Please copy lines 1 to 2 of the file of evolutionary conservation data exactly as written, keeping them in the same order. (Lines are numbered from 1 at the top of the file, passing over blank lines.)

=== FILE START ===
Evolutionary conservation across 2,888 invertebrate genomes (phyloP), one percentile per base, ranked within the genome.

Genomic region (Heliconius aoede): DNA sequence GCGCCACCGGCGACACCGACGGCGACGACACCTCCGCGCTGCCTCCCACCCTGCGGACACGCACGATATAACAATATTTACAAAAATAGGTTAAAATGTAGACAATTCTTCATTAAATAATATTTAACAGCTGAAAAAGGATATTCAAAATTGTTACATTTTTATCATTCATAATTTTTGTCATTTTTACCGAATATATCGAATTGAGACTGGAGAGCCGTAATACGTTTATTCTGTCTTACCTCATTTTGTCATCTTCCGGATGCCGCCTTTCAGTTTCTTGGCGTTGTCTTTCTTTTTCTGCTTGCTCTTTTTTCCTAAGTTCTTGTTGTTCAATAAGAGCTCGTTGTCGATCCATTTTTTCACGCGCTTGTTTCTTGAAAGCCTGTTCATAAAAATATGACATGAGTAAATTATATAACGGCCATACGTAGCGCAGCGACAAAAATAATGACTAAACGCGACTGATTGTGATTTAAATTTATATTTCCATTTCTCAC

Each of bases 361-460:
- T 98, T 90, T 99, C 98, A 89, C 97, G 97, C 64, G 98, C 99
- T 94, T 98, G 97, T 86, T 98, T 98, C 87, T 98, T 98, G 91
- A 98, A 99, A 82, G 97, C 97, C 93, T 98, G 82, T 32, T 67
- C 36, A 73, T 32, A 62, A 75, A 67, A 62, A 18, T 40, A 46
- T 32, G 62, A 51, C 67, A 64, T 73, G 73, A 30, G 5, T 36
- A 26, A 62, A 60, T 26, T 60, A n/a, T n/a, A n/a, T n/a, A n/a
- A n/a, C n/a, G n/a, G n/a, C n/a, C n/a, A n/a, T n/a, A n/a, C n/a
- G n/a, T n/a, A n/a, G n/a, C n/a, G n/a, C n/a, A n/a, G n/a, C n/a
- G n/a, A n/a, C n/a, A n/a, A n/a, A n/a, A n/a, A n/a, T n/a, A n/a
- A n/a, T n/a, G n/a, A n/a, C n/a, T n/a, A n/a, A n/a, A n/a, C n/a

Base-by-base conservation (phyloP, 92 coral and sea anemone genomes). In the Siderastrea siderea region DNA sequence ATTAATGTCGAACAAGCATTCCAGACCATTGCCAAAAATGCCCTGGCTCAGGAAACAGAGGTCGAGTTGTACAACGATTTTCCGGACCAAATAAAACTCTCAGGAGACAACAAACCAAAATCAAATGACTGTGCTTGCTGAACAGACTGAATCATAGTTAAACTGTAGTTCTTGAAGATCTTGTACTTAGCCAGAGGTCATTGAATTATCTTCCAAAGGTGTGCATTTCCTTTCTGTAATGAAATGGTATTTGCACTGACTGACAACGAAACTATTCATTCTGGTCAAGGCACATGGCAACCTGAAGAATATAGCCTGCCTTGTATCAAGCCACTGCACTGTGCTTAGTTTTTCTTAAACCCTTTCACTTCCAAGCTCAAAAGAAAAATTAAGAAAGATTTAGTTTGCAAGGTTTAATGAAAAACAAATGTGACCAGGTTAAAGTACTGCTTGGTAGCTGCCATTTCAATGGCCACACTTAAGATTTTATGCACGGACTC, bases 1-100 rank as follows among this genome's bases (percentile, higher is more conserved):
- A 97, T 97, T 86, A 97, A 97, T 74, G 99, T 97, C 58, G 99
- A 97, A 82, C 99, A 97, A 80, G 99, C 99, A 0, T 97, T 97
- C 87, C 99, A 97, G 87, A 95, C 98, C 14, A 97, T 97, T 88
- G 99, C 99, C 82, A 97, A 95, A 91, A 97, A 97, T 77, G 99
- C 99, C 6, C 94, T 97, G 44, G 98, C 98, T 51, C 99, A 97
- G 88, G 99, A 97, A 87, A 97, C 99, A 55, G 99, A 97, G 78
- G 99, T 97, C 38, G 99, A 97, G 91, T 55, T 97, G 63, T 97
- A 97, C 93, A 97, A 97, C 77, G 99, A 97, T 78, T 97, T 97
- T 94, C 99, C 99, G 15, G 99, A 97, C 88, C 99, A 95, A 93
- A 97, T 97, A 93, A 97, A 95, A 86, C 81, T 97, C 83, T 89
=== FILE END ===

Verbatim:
Evolutionary conservation across 2,888 invertebrate genomes (phyloP), one percentile per base, ranked within the genome.

Genomic region (Heliconius aoede): DNA sequence GCGCCACCGGCGACACCGACGGCGACGACACCTCCGCGCTGCCTCCCACCCTGCGGACACGCACGATATAACAATATTTACAAAAATAGGTTAAAATGTAGACAATTCTTCATTAAATAATATTTAACAGCTGAAAAAGGATATTCAAAATTGTTACATTTTTATCATTCATAATTTTTGTCATTTTTACCGAATATATCGAATTGAGACTGGAGAGCCGTAATACGTTTATTCTGTCTTACCTCATTTTGTCATCTTCCGGATGCCGCCTTTCAGTTTCTTGGCGTTGTCTTTCTTTTTCTGCTTGCTCTTTTTTCCTAAGTTCTTGTTGTTCAATAAGAGCTCGTTGTCGATCCATTTTTTCACGCGCTTGTTTCTTGAAAGCCTGTTCATAAAAATATGACATGAGTAAATTATATAACGGCCATACGTAGCGCAGCGACAAAAATAATGACTAAACGCGACTGATTGTGATTTAAATTTATATTTCCATTTCTCAC